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Charter Commission Scraps City Manager Option

The Plattsburgh Charter Commission has working for months to update and revise the city’s 113-year-old governing document.   Among the questions the group had planned to present to voters in November was whether to change to a government led by a city manager and council.  That idea has been dropped and voters will now review the terms and powers of the mayor and city council.

For months, the 12-member commission has been debating, discussing and formulating revisions to the city charter.  The Charter Commission originally planned to present ballot items before voters in November that included whether the charter should be changed at all and if it should be revised with a mayor-council government or with a city manager-council government. Another question asks approval to create staggered elections for city councilors and extend the mayor’s term to four years.

There has been considerable debate over whether the proposals were too confusing, and if form of government changes should be done at the same time language and code adjustments are made.
At the final meeting Wednesday evening to set ballot items for the November election, the Charter Commission dropped the city-manager option.  Luke Cyphers is Commission Chair.   “Basically this year, the November 2015 election, we’ll put a new updated charter with the current strong mayor form of governance on the ballot and a change in elected office terms.  The mayor’s term is going to go from three years to four and the city council terms will remain at three years and then be staggered.”

Cyphers and members of the commission emphasized that the concept of changing to a city manager has been delayed, not abandoned.   “The city manager issue was something we were told to study.  We know there’s some support for it and we think it deserves a vote.  We just couldn’t figure out how to put all that together in one ballot.  So by splitting it up next year they can debate whether they want to change the form of governance.”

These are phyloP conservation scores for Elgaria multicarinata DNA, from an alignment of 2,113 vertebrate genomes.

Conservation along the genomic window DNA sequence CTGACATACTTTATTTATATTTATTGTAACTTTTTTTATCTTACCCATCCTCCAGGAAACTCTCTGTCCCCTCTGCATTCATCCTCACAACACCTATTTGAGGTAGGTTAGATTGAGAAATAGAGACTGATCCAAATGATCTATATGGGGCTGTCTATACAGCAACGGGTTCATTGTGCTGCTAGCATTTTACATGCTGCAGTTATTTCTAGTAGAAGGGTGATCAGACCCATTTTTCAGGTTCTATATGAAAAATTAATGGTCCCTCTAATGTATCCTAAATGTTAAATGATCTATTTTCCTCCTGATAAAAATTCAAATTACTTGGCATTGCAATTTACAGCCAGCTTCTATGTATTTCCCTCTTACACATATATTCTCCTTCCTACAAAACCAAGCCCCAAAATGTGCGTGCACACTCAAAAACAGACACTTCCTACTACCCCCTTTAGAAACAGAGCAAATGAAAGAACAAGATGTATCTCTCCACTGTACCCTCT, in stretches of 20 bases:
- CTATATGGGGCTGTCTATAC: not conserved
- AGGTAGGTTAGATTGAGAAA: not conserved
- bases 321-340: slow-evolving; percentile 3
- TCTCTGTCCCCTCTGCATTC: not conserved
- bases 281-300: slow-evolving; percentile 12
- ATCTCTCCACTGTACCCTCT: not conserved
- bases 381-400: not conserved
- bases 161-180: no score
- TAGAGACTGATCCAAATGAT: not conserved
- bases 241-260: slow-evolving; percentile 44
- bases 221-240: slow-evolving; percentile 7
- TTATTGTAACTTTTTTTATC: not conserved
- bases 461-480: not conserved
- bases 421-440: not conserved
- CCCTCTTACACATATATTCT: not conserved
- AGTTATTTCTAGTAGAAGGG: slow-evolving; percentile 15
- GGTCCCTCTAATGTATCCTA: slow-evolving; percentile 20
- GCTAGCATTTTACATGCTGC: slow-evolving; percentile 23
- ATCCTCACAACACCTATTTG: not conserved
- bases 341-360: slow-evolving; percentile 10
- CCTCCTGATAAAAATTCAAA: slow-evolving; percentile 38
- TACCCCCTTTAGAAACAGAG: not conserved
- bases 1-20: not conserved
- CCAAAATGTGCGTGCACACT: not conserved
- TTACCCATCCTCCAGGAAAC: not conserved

Mayor James Calnon, who appointed the commission, has been concerned about the complexity of the ballot questions being considered. He is pleased with the commission‘s decision.   “The monumental importance of the decisions that are before us may be an awful lot to put on one ballot anyway. I will tell you that as soon as the election results are certified in 2015 I will introduce a local law to bring your city manager charter to the voters in the fall of ’16.”

While the focus of discussion was whether to scrap the city manager ballot initiative, some of the half-dozen city residents who attended expressed other concerns.  Ward 3 resident Joel Bogensberger opposes  a city manager. But he also doesn’t like some of the changes proposed under the mayor-council system.   “You’re missing some points in your strong mayor concept here. You’ve completely gutted what the Common Council does and given it all to the mayor.”

Ward 3’s Jerry Gagnier expressed concerns about a potential shift in powers outlined in the proposed charter.   “You really need to rethink this and see where the power is supposed to be. You’ve taken language out of the charter and made the mayor a strong mayor and made the Common Council, who we elect to represent us, unable to represent us.”

The Charter Commission must submit the final ballots to the Clinton County Board of Elections by August 25th.  It will then begin a series of public information sessions on the ballot proposals.

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